• The Silicon Valley bank collapse sparked renewed focus on completing the intricate Dodd-Frank "section 956" incentive compensation rules which have been attempted twice before. If finalized, financial services firms will face mandatory disclosure and restrictions on certain incentive-based executive compensation plans that promote excessive risk-taking, with potential spillover effects to other industries.

Global. Global labor shortages, geopolitical conflicts, and trade restrictions will impact immigration and market accessibility around the world in 2024. In a 2023 KPMG survey, CEOs identified geopolitics and political instability as the main threats to growth globally.

  • The convergence of global employment laws will persist, signifying that governments are seeking to address workplace issues like pay transparency, AI, work scheduling, and DEI.

  • Presidential elections in Taiwan and the U.S. will impact the relative tranquility in U.S.-China relations while elections elsewhere in Asia, Europe, and Latin America will determine the course of business and employee management in those regions. 

  • Multinational companies operating in Europe face a new wave of labor and employment related legislation on sustainability reporting, minimum wage, pay transparency, and works councils. 

Health Care. Miracle drugs or excessive cost? Analysts expect company drug spend to increase 50% if an employer expands access to weight loss drugs like Ozempic and Wegovy. Similar patterns are expected for other specialty drugs.

  • Increasing price transparency and PBM reform legislation will continue to be a focus in D.C. These changes allow employers to make informed decisions regarding prescription drug offerings – a necessary step as more medications are released with high sticker prices but strong efficacy for chronic diseases.

  • Preserving ERISA preemption is likely to be a hot topic on Capitol Hill this year because of state efforts to reform PBMs – which could leave large employers with a patchwork of state laws to follow.

  • Expect additional attention on costly network adequacy requirements, particularly for behavioral health services, to ensure employers do not have “ghost” networks.

Labor Relations. Expect increased union organizing activity with federal agencies continuing to tilt the playing field in unions’ favor.

  • NLRB rulings are expected to restrict or prohibit mandatory employer-held meetings (not just those involving union organizing), and restrict non-compete agreements, workplace monitoring, arbitration agreements, and more.

  • The NLRB’s unprecedented broad joint employer rule will be litigated throughout 2024. If found valid, the rule could make companies liable for labor law violations of third parties (e.g., staffing firms) with which they do business.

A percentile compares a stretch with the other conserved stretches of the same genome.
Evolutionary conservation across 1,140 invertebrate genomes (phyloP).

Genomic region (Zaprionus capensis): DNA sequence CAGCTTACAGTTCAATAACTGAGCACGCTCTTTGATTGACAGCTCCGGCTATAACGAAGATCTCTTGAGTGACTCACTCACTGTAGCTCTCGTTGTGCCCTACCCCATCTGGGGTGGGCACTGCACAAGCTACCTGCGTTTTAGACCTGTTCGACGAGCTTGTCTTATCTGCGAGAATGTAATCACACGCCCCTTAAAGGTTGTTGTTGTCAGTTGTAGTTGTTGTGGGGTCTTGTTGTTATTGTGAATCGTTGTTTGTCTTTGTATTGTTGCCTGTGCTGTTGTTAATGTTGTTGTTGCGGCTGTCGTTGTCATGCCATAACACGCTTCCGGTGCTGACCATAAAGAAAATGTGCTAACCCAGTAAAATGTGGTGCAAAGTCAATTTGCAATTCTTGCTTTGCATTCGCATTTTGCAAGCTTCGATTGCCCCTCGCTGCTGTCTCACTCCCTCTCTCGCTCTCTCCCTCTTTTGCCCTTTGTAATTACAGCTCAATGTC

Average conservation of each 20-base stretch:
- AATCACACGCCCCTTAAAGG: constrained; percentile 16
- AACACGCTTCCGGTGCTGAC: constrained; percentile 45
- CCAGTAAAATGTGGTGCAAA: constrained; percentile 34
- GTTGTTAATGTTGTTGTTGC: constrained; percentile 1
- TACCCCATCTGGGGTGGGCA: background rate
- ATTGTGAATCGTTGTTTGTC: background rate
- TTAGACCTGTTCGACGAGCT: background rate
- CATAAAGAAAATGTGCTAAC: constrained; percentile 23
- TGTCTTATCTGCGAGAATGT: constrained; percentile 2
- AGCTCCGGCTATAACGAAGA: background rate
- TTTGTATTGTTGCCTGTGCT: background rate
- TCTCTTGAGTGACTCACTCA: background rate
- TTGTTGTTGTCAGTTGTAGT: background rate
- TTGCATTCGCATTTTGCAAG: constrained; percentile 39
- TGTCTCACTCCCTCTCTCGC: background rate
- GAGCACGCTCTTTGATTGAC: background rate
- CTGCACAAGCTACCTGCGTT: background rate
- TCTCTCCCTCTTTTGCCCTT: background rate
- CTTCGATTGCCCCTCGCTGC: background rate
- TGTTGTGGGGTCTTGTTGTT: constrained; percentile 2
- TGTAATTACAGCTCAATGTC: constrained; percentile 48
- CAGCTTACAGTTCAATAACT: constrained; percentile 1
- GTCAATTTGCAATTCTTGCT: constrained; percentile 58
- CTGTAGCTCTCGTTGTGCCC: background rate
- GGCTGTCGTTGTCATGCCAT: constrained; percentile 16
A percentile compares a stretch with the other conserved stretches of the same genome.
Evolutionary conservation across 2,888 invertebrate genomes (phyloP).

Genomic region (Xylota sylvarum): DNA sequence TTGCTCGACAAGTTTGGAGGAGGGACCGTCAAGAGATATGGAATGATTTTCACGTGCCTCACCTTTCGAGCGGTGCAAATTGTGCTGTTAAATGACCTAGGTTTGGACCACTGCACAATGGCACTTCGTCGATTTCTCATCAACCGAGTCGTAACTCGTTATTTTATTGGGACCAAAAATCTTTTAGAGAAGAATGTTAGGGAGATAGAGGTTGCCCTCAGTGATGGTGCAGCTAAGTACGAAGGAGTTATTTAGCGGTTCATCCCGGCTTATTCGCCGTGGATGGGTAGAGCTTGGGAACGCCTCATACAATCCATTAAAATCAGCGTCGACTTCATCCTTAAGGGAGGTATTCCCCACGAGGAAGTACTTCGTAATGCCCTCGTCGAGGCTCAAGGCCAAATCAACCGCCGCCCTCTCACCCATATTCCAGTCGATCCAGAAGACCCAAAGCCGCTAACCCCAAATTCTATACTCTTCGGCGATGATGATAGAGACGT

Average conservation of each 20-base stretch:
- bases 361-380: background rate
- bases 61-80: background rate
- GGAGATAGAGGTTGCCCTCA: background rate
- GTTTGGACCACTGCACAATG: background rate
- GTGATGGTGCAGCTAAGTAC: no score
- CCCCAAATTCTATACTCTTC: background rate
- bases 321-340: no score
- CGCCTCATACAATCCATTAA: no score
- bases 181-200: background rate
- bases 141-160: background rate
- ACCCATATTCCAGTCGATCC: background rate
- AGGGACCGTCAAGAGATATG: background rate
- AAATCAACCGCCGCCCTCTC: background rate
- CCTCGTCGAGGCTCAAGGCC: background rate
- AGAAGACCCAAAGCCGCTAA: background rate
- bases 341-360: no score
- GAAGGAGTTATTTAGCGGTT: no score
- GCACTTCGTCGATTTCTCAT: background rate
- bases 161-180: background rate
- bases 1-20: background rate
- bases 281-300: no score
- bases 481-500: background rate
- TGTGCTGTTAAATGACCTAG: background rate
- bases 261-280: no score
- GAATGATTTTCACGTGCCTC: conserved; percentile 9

Employment Regulation. With almost no chance of significant federal legislation being passed, expect federal regulations and state legislation to fill in the gaps.

  • Several states are considering new legislation on non-competes, paid leave, pay transparency, and privacy.

    1. Governor Kathy Hochul’s (D) veto of the New York blanket non-compete ban included her support for limiting the ban to lower-paid workers. As a commercial and financial hub, NY’s support for a partial ban could influence the FTC as it considers whether to moderate (as HR Policy Association advocated) its insistence on a full ban.

  • On the federal regulatory front, final rules are expected on non-compete agreements, overtime exemptions (new salary threshold), independent contractor status (FLSA), and OSHA workplace inspections, among others.

  • The EEOC may try to fast-track a new collection of pay data from employers (EEO-1 “component 2”) potentially exposing existing pay gaps along racial or gender lines without meaningful context.

  • The Supreme Court is likely to issue a decision expanding liability under federal discrimination law (Title VII) beyond final adverse employment decisions (such as terminations or passing on applicants), which could open the floodgates even further for lawsuits targeting corporate DEI practices.

Immigration. Anticipate significant activity from the Biden administration to address workforce shortages and backlogs in the visa renewal process through updates to the H-1B Lottery selection process, Schedule A occupations, and other related matters.